Obama’s Trade Policy: is there space for both TPP and TTIP?
On July 16, GMF’s Warsaw office and demosEUROPA organized a small expert-level discussion “Obama’s trade policy: is there space for both TPP and TTIP?” to take stock of progress in the two most extensive trade talks ever conducted. It examined prospects for renewed momentum after the upcoming Congressional elections in November and identified the extent to which both projects can be seen as complimentary. In the course of the discussion, experts analyzed the necessary ingredients for ensuring both TPP and TTIP’s success by the end of Obama’s presidency.
Many influential members of the Warsaw policy community attended the meeting, including a former prime minister, former cabinet ministers, and ambassadors. The meeting was moderated by Michal Baranowski, director of GMF’s Warsaw office, and Paweł Świeboda, president of demosEUROPA. Bruce Stokes, director of Global Economic Attitudes at the Pew Research Center in Washington, DC, a GMF non-resident transatlantic fellow, and a former member of President Clinton's Commission on United States-Pacific Trade and Investment Policy, gave the opening remarks.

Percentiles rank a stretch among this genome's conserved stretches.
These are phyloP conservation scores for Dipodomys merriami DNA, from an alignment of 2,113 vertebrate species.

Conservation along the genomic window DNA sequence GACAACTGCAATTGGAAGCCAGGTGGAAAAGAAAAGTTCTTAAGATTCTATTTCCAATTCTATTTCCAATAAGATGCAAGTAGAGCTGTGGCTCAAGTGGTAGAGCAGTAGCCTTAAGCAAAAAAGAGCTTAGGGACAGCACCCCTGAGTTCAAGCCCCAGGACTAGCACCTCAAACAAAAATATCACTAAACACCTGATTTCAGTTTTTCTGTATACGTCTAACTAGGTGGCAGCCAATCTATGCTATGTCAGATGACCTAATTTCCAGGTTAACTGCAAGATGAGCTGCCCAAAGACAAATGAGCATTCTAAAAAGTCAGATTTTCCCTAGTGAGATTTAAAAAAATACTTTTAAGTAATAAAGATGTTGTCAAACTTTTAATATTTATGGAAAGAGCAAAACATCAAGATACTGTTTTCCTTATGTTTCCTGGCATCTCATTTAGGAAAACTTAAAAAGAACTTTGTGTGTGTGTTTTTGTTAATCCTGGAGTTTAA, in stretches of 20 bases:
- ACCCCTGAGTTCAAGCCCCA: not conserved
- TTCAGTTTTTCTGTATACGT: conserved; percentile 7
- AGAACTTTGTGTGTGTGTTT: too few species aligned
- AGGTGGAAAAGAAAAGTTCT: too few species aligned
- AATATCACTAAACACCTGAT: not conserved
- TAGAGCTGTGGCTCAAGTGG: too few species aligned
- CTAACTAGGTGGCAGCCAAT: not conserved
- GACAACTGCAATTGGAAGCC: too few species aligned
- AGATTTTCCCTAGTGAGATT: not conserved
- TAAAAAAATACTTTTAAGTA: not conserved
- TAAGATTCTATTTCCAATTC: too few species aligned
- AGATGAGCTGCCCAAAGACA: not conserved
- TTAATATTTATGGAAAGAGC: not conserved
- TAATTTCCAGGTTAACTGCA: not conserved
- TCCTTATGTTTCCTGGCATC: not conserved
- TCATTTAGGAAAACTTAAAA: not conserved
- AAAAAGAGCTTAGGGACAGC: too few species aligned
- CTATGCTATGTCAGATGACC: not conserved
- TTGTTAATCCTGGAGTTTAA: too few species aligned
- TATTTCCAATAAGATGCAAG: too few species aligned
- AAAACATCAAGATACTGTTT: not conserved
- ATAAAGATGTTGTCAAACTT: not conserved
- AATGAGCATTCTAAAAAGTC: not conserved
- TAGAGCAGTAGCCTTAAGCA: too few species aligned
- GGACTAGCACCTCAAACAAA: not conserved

Stokes presented the latest poll results regarding U.S. domestic and foreign policy issues. Americans are more opposed to than supportive of TTIP goals, with 76 percent agreeing that TTIP should make European and U.S. standards as similar as possible and 49 percent disagreeing over the removal of all restrictions on investment between the United States and the EU. Equally, 49 percent would prefer the removal of all duties and tarrifs that increase the price of goods imported from the EU. More than four-in-ten Americans see China’s economic rise as a major reason for pressing forward with TTIP (43 percent) rather than as a help for own economy (32 percent) or for an opportunity to strengthen ties between the United States and the EU (22 percent).